Bird Flu in Canadian Waterfowl???

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Bird Flu in Canadian Waterfowl???

Postby chrispbrown27 » Mon Oct 31, 2005 8:16 pm

I heard on the radio tonight that Canadian ducks had been found with bird flu. Now I had heard earlier in the day that some birds of some sort had been found to have it but they never specified what kind. Well, now that I have had a chance to do a search it seems it was pigeons not waterfowl. Why can these news agencies not check out their facts before they let this stuff go out to people?
Even though it is only pigeons, has this effected anyones plans for the season?
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Postby Swamp Puppy » Mon Oct 31, 2005 8:32 pm

not worried about it in the least.

bird flu in itself is rarely transmitted to humans. if it is..it is usually through some sort of direct contact with an infected bird (normally domestic fowl in processing areas) and has never been observed to jump from human to human.

lots of facts available out there for those that care to look into it. the CDC and WHO have tons of information.
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Postby WIDGEONATOR » Tue Nov 01, 2005 10:01 am

I am shooting ducks if I have to wear a Bio/Chem suit! Does anyone know if they make chem suites for XXL Labs?
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Postby Merganser » Tue Nov 01, 2005 11:46 am

Just got back from Saskatchewan, Canada -hunted 5 days last week up there and killed limit of mallards every day. Also killed 3 or 4 Canada geese each day. Great trip, have not come down with the flu yet!
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Postby C_DUbb » Tue Nov 01, 2005 1:24 pm

WIDGEONATOR wrote:I am shooting ducks if I have to wear a Bio/Chem suit! Does anyone know if they make chem suites for XXL Labs?


How about Camo?
Callem in your face close!!
And
Do em
UGLY!!!
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Postby IBBoykin » Mon Dec 12, 2005 4:07 pm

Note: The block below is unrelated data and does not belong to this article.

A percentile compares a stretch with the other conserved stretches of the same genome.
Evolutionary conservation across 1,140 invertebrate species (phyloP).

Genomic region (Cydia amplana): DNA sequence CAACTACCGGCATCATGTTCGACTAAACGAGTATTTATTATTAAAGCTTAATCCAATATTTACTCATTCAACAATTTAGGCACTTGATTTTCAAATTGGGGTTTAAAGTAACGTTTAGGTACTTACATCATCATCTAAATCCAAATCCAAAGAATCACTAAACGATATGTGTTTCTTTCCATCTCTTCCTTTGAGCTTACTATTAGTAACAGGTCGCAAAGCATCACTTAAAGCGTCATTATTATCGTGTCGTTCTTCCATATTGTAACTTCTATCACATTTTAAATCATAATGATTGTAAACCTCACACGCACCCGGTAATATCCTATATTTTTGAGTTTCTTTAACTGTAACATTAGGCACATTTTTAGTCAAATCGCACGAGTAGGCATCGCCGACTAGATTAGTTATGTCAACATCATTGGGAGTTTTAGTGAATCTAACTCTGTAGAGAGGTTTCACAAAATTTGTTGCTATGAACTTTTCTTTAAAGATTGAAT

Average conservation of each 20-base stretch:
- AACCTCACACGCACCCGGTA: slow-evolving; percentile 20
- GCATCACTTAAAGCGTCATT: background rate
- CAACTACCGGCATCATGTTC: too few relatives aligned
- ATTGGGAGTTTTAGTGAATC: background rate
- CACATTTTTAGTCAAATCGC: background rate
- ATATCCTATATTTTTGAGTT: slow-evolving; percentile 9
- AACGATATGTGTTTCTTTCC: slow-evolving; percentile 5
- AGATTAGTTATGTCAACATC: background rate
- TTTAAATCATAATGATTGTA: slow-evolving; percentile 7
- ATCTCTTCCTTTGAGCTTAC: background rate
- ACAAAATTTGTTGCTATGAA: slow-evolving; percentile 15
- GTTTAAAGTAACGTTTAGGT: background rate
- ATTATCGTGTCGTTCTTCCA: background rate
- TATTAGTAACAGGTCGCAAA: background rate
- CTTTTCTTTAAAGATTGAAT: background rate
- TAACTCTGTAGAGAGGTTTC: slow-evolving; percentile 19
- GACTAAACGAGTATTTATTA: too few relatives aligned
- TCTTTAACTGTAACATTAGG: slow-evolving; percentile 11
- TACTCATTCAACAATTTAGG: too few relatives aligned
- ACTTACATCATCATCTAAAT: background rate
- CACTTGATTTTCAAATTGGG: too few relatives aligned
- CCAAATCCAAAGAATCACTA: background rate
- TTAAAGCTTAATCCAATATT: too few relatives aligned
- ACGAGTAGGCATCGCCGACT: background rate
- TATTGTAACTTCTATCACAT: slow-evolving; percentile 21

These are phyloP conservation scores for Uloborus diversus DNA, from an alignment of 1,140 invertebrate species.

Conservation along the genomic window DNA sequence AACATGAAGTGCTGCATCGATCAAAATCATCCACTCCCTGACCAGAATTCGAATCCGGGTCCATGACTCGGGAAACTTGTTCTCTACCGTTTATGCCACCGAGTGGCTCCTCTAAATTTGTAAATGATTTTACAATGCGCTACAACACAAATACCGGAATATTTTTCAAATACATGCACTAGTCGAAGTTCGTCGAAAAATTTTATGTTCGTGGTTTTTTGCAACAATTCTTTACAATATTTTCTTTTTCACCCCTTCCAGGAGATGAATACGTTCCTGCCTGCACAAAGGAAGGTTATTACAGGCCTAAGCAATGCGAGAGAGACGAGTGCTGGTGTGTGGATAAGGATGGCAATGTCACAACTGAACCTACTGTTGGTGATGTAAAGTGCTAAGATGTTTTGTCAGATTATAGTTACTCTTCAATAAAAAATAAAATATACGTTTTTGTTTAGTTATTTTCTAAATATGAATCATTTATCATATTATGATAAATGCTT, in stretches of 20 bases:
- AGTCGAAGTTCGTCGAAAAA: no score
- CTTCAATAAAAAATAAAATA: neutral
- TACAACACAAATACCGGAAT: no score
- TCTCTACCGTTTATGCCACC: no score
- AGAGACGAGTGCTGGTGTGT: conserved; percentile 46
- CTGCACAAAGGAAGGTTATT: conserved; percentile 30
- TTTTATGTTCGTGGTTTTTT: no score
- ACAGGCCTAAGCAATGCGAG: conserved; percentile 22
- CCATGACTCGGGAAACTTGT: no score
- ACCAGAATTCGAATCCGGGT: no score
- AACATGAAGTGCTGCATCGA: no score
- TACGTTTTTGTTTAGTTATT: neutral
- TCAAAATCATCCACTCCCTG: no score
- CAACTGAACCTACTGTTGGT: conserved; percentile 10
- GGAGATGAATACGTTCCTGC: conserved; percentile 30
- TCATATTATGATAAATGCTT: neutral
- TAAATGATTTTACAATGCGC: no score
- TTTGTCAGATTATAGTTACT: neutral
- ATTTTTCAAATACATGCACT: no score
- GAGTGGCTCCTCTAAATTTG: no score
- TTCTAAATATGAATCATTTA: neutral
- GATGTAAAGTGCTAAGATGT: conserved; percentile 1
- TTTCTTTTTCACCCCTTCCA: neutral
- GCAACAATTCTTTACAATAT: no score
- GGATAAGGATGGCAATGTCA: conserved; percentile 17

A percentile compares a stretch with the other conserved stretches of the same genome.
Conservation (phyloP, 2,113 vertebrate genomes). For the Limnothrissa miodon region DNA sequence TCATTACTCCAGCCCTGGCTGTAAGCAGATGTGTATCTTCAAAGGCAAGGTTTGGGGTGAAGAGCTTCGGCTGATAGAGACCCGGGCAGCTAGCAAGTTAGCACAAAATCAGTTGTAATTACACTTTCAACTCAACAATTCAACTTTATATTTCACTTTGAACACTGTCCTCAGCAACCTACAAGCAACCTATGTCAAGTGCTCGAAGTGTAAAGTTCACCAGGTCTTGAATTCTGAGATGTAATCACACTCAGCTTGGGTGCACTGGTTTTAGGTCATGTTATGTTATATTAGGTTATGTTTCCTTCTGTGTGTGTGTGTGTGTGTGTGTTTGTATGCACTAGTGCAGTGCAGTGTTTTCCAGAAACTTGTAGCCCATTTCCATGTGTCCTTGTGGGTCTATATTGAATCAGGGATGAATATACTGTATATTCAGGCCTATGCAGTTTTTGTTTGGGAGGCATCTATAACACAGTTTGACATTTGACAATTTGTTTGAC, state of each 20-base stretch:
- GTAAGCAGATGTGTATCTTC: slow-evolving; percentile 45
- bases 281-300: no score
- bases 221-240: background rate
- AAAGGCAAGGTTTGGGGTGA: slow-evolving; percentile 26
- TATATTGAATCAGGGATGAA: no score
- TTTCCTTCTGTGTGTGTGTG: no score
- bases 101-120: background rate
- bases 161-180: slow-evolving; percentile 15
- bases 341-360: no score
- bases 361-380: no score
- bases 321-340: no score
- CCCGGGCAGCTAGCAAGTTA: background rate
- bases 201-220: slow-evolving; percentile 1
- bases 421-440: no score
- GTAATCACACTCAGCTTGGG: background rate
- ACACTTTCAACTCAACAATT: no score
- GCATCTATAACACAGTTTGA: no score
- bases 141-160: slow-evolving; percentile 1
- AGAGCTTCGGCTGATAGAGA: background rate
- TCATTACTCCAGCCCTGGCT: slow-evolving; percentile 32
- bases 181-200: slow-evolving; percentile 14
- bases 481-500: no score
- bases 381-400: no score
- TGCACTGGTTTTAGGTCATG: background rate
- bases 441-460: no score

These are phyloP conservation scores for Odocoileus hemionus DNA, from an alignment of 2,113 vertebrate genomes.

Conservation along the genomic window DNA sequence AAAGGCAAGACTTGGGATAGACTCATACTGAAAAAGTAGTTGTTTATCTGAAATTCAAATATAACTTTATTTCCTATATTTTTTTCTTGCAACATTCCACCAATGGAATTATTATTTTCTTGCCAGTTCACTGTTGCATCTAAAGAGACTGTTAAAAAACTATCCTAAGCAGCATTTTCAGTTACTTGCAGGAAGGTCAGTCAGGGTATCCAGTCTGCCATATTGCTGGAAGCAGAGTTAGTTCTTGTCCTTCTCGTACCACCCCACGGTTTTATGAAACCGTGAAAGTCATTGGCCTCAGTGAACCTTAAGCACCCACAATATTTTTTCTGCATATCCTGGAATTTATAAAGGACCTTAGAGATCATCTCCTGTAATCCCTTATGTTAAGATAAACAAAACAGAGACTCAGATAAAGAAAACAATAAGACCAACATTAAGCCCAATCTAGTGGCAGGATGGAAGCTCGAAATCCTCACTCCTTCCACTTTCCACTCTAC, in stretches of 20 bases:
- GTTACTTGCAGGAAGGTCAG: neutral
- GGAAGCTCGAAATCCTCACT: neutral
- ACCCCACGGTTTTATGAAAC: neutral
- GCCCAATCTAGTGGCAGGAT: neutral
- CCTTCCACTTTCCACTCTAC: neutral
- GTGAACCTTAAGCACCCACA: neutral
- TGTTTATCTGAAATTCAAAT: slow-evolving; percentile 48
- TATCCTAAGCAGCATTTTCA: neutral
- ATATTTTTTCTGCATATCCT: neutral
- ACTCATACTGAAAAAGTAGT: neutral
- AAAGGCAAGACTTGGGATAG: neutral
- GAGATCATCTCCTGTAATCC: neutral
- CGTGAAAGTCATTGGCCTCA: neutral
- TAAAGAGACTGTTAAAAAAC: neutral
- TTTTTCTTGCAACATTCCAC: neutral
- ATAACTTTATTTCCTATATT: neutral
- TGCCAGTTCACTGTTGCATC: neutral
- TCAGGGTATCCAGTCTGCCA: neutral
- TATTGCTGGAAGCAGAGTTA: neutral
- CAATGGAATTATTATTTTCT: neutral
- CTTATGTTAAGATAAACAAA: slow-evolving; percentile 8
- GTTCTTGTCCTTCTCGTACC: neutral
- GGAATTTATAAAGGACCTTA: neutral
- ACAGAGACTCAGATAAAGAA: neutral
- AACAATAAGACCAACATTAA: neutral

Avian Influenza (AI) is a naturally occurring disease found in poultry. AI is not a new disease but has been occurring in wild and domestic birds for years. There are various strains of AI that occur and change over time similar to the strains of human flu. There are basically two forms of AI, low pathogenic avian influenza (LPAI) and high pathogenic avian influenza (HPAI), with various strain of each. The strain talked about most in the news recently is HPAI H5N1. "This strain has not been found in North America", states Scott Baker, Migratory Game Bird Program Leader. Baker goes on to say, "There have been only three HPAI outbreaks in the U.S. – in 1924, 1983 and 2004. No significant human illness occurred from these outbreaks."
HPAI H5N1 has only been found in Asian and European countries. In Asia there have been 61 deaths and 116 illnesses caused by this strain of AI. The majority of these cases were contracted by people who work in close proximity with domestic poultry, consume uncooked poultry, came into contact with the saliva, nasal discharge or feces of infected poultry. There is no record of the HPAI N5H1 strain being spread to humans from wild fowl, so hunters should not be concerned of being infected with AI while hunting ducks and geese.
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Chem Suit

Postby Jay Jolicoeur » Tue Dec 13, 2005 6:28 am

I see a new market. Camo biochem suits in Max-4. Last one to get a patent is a rotten egg or a chicken from china. :mrgreen:
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